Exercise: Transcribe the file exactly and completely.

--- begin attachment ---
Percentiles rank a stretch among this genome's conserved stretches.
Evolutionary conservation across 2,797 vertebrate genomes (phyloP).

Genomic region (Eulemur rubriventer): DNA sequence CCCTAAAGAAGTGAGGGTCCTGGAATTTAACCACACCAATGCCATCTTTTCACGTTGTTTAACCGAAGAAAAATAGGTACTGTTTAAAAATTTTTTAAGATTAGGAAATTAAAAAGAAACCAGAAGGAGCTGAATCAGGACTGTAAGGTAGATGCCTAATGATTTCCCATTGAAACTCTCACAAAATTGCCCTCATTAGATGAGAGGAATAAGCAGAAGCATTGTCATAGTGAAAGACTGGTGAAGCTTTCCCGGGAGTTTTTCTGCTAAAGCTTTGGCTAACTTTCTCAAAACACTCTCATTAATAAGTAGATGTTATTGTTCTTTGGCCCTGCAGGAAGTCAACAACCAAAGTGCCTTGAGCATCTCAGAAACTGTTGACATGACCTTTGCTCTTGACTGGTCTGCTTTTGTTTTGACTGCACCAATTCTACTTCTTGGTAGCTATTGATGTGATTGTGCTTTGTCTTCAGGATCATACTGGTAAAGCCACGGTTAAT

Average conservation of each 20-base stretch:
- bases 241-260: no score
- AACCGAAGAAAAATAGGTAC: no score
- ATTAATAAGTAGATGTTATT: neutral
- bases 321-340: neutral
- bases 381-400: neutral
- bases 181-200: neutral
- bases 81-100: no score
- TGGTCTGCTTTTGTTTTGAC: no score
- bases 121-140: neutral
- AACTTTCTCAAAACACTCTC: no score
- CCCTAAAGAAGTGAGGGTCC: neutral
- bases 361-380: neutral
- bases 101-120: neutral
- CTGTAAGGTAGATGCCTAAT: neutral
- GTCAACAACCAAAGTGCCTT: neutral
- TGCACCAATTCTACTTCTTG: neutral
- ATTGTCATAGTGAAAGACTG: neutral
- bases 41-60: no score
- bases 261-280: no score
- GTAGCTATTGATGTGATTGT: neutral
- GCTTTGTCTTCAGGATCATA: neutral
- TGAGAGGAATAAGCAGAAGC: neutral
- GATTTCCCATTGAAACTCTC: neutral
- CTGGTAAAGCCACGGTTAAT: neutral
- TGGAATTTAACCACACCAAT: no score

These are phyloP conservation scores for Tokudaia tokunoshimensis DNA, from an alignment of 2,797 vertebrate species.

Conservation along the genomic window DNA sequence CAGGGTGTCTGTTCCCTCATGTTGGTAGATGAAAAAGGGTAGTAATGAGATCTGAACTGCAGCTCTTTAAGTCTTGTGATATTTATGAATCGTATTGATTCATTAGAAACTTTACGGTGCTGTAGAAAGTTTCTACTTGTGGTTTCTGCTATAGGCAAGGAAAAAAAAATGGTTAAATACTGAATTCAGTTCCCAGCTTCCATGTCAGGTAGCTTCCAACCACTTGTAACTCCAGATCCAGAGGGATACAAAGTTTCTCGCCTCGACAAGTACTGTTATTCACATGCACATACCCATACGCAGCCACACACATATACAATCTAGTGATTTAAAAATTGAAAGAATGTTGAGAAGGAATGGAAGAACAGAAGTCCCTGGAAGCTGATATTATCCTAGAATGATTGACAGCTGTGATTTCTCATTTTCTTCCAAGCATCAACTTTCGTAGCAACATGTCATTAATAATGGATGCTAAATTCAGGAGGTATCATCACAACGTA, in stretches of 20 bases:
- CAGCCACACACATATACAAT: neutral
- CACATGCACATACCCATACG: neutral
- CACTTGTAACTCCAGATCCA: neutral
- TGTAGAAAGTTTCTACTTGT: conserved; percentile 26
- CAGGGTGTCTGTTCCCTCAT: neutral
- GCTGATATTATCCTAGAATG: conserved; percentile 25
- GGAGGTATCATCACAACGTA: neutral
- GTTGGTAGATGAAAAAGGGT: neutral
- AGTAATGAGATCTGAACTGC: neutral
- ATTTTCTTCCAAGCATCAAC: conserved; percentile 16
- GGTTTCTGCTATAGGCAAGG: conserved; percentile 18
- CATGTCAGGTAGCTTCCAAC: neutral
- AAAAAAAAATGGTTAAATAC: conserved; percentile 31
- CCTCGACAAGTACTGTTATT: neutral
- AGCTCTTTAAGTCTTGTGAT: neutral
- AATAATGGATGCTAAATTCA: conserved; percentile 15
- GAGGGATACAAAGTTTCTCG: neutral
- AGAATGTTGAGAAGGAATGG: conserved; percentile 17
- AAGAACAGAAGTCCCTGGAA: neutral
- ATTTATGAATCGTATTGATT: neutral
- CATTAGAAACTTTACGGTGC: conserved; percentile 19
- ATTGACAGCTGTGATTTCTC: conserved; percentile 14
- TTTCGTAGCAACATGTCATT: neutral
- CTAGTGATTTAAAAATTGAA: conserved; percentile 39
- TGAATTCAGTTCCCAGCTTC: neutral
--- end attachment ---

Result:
Percentiles rank a stretch among this genome's conserved stretches.
Evolutionary conservation across 2,797 vertebrate genomes (phyloP).

Genomic region (Eulemur rubriventer): DNA sequence CCCTAAAGAAGTGAGGGTCCTGGAATTTAACCACACCAATGCCATCTTTTCACGTTGTTTAACCGAAGAAAAATAGGTACTGTTTAAAAATTTTTTAAGATTAGGAAATTAAAAAGAAACCAGAAGGAGCTGAATCAGGACTGTAAGGTAGATGCCTAATGATTTCCCATTGAAACTCTCACAAAATTGCCCTCATTAGATGAGAGGAATAAGCAGAAGCATTGTCATAGTGAAAGACTGGTGAAGCTTTCCCGGGAGTTTTTCTGCTAAAGCTTTGGCTAACTTTCTCAAAACACTCTCATTAATAAGTAGATGTTATTGTTCTTTGGCCCTGCAGGAAGTCAACAACCAAAGTGCCTTGAGCATCTCAGAAACTGTTGACATGACCTTTGCTCTTGACTGGTCTGCTTTTGTTTTGACTGCACCAATTCTACTTCTTGGTAGCTATTGATGTGATTGTGCTTTGTCTTCAGGATCATACTGGTAAAGCCACGGTTAAT

Average conservation of each 20-base stretch:
- bases 241-260: no score
- AACCGAAGAAAAATAGGTAC: no score
- ATTAATAAGTAGATGTTATT: neutral
- bases 321-340: neutral
- bases 381-400: neutral
- bases 181-200: neutral
- bases 81-100: no score
- TGGTCTGCTTTTGTTTTGAC: no score
- bases 121-140: neutral
- AACTTTCTCAAAACACTCTC: no score
- CCCTAAAGAAGTGAGGGTCC: neutral
- bases 361-380: neutral
- bases 101-120: neutral
- CTGTAAGGTAGATGCCTAAT: neutral
- GTCAACAACCAAAGTGCCTT: neutral
- TGCACCAATTCTACTTCTTG: neutral
- ATTGTCATAGTGAAAGACTG: neutral
- bases 41-60: no score
- bases 261-280: no score
- GTAGCTATTGATGTGATTGT: neutral
- GCTTTGTCTTCAGGATCATA: neutral
- TGAGAGGAATAAGCAGAAGC: neutral
- GATTTCCCATTGAAACTCTC: neutral
- CTGGTAAAGCCACGGTTAAT: neutral
- TGGAATTTAACCACACCAAT: no score

These are phyloP conservation scores for Tokudaia tokunoshimensis DNA, from an alignment of 2,797 vertebrate species.

Conservation along the genomic window DNA sequence CAGGGTGTCTGTTCCCTCATGTTGGTAGATGAAAAAGGGTAGTAATGAGATCTGAACTGCAGCTCTTTAAGTCTTGTGATATTTATGAATCGTATTGATTCATTAGAAACTTTACGGTGCTGTAGAAAGTTTCTACTTGTGGTTTCTGCTATAGGCAAGGAAAAAAAAATGGTTAAATACTGAATTCAGTTCCCAGCTTCCATGTCAGGTAGCTTCCAACCACTTGTAACTCCAGATCCAGAGGGATACAAAGTTTCTCGCCTCGACAAGTACTGTTATTCACATGCACATACCCATACGCAGCCACACACATATACAATCTAGTGATTTAAAAATTGAAAGAATGTTGAGAAGGAATGGAAGAACAGAAGTCCCTGGAAGCTGATATTATCCTAGAATGATTGACAGCTGTGATTTCTCATTTTCTTCCAAGCATCAACTTTCGTAGCAACATGTCATTAATAATGGATGCTAAATTCAGGAGGTATCATCACAACGTA, in stretches of 20 bases:
- CAGCCACACACATATACAAT: neutral
- CACATGCACATACCCATACG: neutral
- CACTTGTAACTCCAGATCCA: neutral
- TGTAGAAAGTTTCTACTTGT: conserved; percentile 26
- CAGGGTGTCTGTTCCCTCAT: neutral
- GCTGATATTATCCTAGAATG: conserved; percentile 25
- GGAGGTATCATCACAACGTA: neutral
- GTTGGTAGATGAAAAAGGGT: neutral
- AGTAATGAGATCTGAACTGC: neutral
- ATTTTCTTCCAAGCATCAAC: conserved; percentile 16
- GGTTTCTGCTATAGGCAAGG: conserved; percentile 18
- CATGTCAGGTAGCTTCCAAC: neutral
- AAAAAAAAATGGTTAAATAC: conserved; percentile 31
- CCTCGACAAGTACTGTTATT: neutral
- AGCTCTTTAAGTCTTGTGAT: neutral
- AATAATGGATGCTAAATTCA: conserved; percentile 15
- GAGGGATACAAAGTTTCTCG: neutral
- AGAATGTTGAGAAGGAATGG: conserved; percentile 17
- AAGAACAGAAGTCCCTGGAA: neutral
- ATTTATGAATCGTATTGATT: neutral
- CATTAGAAACTTTACGGTGC: conserved; percentile 19
- ATTGACAGCTGTGATTTCTC: conserved; percentile 14
- TTTCGTAGCAACATGTCATT: neutral
- CTAGTGATTTAAAAATTGAA: conserved; percentile 39
- TGAATTCAGTTCCCAGCTTC: neutral